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Ripples for Everyone!—Investigating How Sediment Moves on the Sea Floor

Researchers from the U.S. Geological Survey (USGS) Pacific Coastal and Marine Science Center recently conducted two cruises aboard research vessel Pelican in the Florida panhandle to investigate the morphology, orientation, and dynamics of ripples on the sea floor.

Ripples are an important part of sediment movement on the sea floor, called bedload sediment transport, and they also contribute to flow resistance and turbulence generation in the layer of water just above the sea floor, or the bottom boundary layer. A better understanding of sediment movement on the seabed and in the bottom boundary layer can be used in many ways—to predict how sediment will bury sunken objects, for example, or how and where contaminated sediment will move on the seabed.

This research is collaborative with the University of Florida; the Monterey Bay Aquarium Research Institute (MBARI); and the Office of Naval Research, which is conducting a study called "Ripples DRI" to better understand the growth, evolution, and decay of ripples on sandy sea floors in shallow water. The research is also coordinated with work by scientists from Woods Hole Oceanographic Institution and with the Sediment-Acoustics Experiment (SAX04) led by the University of Washington's Applied Physics Laboratory. The overall objective of SAX04 is to better understand acoustic detection at low grazing angles of objects, such as mines, buried in sandy marine sediment.

During the cruises, conducted September 24-29 and November 6-11, we measured ripple morphology and bed-sediment size with a new instrumentation system, designed and built in collaboration with MBARI, that uses a combination of acoustical and optical techniques. Ripples were measured by using a multiple-transducer array, a sector-scanning fan-beam sonar, and a slide-projector/camera system. Bed-sediment size was measured by using a retractable bed-sediment camera known as the "poking eyeball". All the instruments were powered and controlled through a single cable, using network communication protocols.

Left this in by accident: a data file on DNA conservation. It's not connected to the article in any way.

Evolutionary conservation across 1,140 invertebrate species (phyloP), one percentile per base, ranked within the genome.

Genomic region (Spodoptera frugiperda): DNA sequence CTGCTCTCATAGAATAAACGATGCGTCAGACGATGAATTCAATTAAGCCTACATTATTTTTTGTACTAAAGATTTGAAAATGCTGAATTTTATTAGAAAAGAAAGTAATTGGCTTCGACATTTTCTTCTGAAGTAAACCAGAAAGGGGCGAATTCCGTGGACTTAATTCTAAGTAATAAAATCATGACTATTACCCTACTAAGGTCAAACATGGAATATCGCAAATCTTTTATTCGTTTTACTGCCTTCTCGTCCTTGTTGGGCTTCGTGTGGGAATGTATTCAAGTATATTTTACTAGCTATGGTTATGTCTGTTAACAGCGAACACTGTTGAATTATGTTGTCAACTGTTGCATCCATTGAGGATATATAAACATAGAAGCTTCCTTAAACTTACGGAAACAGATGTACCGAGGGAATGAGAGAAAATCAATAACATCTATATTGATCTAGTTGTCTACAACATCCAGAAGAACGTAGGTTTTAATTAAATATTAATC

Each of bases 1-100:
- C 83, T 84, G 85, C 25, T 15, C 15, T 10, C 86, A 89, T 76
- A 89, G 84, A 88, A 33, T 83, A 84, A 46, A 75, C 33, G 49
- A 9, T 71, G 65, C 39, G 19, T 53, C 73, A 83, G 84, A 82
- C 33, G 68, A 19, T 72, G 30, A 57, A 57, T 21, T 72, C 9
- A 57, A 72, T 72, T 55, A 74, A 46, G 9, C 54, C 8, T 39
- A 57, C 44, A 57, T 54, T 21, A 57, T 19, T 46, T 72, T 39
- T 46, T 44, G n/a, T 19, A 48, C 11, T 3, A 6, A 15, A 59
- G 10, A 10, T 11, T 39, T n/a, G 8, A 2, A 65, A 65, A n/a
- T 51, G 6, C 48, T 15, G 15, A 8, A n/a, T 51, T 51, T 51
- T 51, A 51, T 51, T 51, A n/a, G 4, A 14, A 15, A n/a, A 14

The passage of Hurricane Ivan just a week before the start of our field study provided an unusual opportunity to investigate the formation and endurance of ripples across the continental shelf. We observed wave-formed ripples across the continental shelf out to our deepest measurement station, at approximately 50-m depth.

Next, we will be conducting laboratory experiments under controlled wave and current conditions to investigate the orientation of ripples. These experiments will be conducted in a large flume at a unique laboratory facility at Tsukuba University in Japan.

Scientific personnel on the cruises were Carissa Carter, Hank Chezar, Daniel Hanes, Jodi Harney, Gerry Hatcher, Jessie Lacy, Kevin O'Toole, and David Rubin (all from USGS Pacific Coastal and Marine Science Center); Craig Okuda (MBARI); Viktor Adams, Allison Penko, Sidney Schofield, and Don Slinn (University of Florida); and Hiroshi Ikeda (Tsukuba University).

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